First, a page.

Tenure and promotion policies are key drivers of the dangerous decline in public support for US higher education because they can leave faculty with little direct incentive to engage with their communities, a conference has heard.
Some US colleges – such as Rutgers University-Newark in New Jersey and Worcester Polytechnic Institute in Massachusetts – are trying to reverse that dynamic, said Lynn Pasquerella, president of the Association of American Colleges and Universities.
But across the wide swathe of US higher education, Professor Pasquerella told the Worldviews 2019 conference in Toronto, many academics seem to be unaware of the risks they create for themselves when they do not usefully apply their expertise close to home.
The gathering at the University of Toronto, organised by the Ontario Confederation of University Faculty Associations, focused on steps that higher education could take to help heal communities riven by technological upheaval and rising inequality.
Too often, Professor Pasquerella said, academics go about their work without thinking hard enough about applying it to problems right around them because institutions regularly award promotions without any regard to such public service.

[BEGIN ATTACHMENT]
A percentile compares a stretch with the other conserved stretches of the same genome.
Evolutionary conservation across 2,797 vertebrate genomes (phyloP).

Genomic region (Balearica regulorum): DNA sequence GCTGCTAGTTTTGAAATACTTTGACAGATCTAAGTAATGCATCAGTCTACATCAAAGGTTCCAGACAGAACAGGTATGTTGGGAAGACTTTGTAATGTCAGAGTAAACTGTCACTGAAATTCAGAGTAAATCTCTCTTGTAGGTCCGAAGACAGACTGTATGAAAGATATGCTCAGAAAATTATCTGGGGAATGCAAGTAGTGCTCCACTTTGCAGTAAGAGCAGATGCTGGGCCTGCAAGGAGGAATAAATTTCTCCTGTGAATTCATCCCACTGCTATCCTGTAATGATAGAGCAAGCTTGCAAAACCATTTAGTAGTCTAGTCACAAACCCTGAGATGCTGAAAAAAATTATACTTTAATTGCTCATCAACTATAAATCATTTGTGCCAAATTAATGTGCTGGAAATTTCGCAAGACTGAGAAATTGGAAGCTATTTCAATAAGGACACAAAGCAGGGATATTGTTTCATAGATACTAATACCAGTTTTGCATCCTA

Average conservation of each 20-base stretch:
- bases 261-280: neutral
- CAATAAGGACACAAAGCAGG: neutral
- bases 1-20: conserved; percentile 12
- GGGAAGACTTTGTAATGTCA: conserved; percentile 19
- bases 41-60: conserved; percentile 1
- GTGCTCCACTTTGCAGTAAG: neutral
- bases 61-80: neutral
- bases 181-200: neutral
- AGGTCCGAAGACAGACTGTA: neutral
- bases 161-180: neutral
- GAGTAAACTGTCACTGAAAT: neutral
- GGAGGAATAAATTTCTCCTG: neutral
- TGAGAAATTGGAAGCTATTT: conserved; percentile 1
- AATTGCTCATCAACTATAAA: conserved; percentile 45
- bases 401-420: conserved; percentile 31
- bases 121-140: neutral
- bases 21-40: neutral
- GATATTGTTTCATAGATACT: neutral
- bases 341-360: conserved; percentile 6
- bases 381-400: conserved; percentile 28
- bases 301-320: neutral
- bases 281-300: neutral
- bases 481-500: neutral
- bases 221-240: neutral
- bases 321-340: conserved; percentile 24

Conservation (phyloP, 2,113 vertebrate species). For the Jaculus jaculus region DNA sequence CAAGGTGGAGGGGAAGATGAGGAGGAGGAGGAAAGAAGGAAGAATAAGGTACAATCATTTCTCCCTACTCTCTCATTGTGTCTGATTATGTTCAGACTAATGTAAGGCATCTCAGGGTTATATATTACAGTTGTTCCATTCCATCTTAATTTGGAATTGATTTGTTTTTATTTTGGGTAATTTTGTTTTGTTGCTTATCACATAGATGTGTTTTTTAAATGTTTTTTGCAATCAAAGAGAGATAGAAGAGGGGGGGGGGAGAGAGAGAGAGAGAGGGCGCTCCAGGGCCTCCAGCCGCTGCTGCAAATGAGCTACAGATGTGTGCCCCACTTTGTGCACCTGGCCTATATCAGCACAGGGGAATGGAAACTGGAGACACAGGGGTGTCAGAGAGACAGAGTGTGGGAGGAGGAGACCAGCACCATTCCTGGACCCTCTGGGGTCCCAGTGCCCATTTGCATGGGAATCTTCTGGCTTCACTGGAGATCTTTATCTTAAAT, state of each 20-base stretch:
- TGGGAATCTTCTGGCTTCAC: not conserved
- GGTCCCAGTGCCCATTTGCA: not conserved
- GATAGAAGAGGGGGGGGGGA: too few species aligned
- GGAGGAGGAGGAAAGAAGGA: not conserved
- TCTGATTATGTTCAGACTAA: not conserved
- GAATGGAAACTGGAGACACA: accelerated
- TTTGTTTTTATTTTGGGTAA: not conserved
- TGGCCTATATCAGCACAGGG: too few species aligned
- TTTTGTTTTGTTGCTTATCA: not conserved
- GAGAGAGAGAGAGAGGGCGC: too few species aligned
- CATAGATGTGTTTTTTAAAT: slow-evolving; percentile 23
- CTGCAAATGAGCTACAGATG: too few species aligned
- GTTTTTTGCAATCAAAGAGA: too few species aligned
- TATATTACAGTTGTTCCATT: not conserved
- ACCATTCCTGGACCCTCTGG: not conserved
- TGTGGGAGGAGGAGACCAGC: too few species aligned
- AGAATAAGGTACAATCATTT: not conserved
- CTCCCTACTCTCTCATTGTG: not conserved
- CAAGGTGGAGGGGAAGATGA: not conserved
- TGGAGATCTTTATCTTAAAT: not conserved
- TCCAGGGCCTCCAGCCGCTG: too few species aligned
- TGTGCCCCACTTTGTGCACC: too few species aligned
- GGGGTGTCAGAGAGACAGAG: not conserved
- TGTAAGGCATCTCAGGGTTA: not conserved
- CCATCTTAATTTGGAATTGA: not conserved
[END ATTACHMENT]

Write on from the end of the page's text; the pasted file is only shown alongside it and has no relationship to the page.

“I fear that if we don’t engage in more humanities practice,” said Professor Pasquerella, “our colleges and universities are going to become nothing other than ossified depositories of curiosity.”
Professor Pasquerella is a former president of Mount Holyoke College in Massachusetts, where she helped to produce the Academic Minute, a brief daily radio and blog presentation in which academic experts discussed their work. She said her role as college president had made it relatively easy to obtain money for Academic Minute, which she now runs at AACU, and she said other institutions and funding agencies needed to make such outreach a priority.
Adjusting tenure and promotion policies could be even more direct and effective, she said, but that requires the cooperation of faculty, who ultimately retain the right to drive academic standards at most institutions.
Success, Professor Pasquerella said, can be seen at institutions such as Worcester Polytechnic Institute, where students in one project worked hard to convince residents of a coastal community to take action to prevent ongoing soil erosion. The work, she said, included explaining the realities of climate change to residents and assuring them that mitigation plans did not amount to a covert land grab.
“To do that, you have to have the trust of the people within the community,” Professor Pasquerella said. “But that takes a long time, and that isn’t recognised in tenure and promotion processes.”
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